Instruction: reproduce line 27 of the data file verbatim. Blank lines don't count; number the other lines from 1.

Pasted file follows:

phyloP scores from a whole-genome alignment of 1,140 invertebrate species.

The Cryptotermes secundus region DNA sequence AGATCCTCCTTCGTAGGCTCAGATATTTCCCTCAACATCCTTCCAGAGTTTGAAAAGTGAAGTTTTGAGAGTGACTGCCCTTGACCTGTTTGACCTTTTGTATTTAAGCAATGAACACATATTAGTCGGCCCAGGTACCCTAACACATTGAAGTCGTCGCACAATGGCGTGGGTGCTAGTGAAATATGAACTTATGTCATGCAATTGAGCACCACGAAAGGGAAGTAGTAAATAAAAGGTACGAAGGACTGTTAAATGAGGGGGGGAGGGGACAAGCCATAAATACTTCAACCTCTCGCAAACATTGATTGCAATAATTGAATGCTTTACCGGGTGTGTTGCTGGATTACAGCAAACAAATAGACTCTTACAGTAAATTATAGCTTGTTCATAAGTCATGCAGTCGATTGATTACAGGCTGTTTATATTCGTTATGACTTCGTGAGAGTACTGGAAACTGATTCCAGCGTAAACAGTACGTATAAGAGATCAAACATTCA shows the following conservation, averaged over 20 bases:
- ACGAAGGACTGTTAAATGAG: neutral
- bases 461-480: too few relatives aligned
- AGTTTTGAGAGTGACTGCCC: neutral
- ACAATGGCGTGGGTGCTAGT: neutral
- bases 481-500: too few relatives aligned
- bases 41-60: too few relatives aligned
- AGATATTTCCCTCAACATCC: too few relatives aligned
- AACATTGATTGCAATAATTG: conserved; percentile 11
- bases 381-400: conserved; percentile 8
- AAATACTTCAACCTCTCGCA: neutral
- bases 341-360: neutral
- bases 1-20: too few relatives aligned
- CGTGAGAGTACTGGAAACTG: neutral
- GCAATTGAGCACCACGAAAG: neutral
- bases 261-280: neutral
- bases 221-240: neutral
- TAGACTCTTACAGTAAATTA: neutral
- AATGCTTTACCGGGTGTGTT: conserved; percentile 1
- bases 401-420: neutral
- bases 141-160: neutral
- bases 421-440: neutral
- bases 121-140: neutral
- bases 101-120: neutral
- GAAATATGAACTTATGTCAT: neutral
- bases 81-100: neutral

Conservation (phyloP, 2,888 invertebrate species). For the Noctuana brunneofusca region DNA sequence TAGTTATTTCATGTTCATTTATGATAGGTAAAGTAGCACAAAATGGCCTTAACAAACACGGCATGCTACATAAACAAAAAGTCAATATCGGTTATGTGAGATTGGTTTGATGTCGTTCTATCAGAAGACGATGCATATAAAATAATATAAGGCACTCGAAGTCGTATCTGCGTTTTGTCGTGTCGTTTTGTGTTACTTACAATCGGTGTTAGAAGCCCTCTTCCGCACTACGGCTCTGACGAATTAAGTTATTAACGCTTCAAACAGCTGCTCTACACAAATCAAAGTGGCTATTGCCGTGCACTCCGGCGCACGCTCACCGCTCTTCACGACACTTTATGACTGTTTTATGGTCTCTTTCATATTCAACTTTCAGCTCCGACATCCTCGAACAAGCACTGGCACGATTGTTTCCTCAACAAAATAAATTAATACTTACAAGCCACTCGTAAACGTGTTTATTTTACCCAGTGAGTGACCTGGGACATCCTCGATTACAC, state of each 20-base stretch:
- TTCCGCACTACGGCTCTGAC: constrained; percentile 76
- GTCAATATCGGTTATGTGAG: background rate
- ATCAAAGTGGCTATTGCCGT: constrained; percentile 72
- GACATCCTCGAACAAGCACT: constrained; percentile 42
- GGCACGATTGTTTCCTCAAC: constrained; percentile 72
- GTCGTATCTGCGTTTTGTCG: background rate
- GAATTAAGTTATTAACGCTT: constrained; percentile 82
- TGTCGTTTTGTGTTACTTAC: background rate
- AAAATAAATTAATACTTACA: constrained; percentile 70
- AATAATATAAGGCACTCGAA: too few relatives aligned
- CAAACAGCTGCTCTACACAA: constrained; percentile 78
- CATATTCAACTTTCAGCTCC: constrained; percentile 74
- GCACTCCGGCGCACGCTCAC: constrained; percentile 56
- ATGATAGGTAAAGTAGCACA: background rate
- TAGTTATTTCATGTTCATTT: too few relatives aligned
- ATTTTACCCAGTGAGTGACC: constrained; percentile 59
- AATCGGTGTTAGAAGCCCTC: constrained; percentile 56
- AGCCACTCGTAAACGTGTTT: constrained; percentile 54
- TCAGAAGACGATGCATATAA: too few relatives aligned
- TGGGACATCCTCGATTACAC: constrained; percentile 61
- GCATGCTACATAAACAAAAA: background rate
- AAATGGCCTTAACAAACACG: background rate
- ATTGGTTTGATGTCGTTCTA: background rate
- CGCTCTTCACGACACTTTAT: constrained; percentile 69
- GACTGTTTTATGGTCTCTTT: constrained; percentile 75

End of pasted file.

- bases 81-100: neutral